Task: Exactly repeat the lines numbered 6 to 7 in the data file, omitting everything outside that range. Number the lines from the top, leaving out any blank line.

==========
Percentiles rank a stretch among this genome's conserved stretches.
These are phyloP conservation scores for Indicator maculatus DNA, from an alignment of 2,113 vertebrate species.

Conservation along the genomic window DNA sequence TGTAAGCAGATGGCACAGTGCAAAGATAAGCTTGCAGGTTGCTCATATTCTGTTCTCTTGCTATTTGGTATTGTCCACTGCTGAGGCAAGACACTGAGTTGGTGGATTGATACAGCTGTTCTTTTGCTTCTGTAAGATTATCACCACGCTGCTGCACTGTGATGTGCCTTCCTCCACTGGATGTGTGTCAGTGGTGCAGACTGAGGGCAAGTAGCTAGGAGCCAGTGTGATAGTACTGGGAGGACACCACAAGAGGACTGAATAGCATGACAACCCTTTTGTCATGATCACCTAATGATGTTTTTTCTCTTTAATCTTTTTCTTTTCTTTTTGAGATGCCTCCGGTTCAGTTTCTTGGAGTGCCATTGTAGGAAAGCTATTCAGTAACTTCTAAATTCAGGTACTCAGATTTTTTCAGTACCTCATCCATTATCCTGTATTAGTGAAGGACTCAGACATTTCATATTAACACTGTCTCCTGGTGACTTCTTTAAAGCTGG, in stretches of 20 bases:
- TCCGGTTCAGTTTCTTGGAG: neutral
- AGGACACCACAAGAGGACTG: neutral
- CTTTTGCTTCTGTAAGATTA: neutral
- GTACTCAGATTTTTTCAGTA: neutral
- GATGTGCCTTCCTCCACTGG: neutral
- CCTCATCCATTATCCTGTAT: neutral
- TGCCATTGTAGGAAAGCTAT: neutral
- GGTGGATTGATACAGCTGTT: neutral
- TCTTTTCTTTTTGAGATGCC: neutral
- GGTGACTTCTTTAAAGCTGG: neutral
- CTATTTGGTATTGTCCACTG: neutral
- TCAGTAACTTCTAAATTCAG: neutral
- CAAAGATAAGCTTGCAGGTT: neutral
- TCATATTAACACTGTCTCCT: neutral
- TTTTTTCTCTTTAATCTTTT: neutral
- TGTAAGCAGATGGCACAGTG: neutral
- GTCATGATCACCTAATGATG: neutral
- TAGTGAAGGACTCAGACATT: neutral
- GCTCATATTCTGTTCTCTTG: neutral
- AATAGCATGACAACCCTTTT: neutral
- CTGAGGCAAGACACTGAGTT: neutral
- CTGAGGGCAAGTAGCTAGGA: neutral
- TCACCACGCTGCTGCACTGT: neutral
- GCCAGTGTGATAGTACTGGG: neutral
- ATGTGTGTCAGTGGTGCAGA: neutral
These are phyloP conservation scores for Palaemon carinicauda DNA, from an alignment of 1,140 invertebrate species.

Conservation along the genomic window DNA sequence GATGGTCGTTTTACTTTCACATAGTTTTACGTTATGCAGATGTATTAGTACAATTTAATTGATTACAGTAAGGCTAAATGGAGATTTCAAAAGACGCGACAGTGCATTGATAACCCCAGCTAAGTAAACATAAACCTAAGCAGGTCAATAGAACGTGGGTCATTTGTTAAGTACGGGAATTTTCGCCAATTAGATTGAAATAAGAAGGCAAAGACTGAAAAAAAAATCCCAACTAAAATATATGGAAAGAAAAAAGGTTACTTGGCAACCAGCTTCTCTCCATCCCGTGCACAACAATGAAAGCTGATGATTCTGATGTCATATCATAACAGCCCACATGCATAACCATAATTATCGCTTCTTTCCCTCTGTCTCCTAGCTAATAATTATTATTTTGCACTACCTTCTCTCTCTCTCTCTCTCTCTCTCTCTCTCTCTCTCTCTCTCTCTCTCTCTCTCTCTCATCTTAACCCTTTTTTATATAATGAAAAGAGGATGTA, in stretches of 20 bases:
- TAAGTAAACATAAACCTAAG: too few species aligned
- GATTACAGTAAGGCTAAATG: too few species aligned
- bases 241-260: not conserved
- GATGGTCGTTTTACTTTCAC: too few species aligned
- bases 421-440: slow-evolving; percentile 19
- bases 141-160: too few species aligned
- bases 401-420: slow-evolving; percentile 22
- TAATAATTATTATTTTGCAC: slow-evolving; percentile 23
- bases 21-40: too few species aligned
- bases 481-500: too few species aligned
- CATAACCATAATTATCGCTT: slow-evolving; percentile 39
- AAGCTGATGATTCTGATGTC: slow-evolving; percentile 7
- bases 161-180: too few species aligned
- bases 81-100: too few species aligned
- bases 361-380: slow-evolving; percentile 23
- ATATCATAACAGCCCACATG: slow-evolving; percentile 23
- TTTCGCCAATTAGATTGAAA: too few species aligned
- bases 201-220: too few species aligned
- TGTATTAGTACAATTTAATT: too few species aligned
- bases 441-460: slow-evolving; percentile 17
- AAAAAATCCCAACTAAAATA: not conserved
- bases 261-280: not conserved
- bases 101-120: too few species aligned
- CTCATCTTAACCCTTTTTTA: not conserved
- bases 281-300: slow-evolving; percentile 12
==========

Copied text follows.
- CTTTTGCTTCTGTAAGATTA: neutral
- GTACTCAGATTTTTTCAGTA: neutral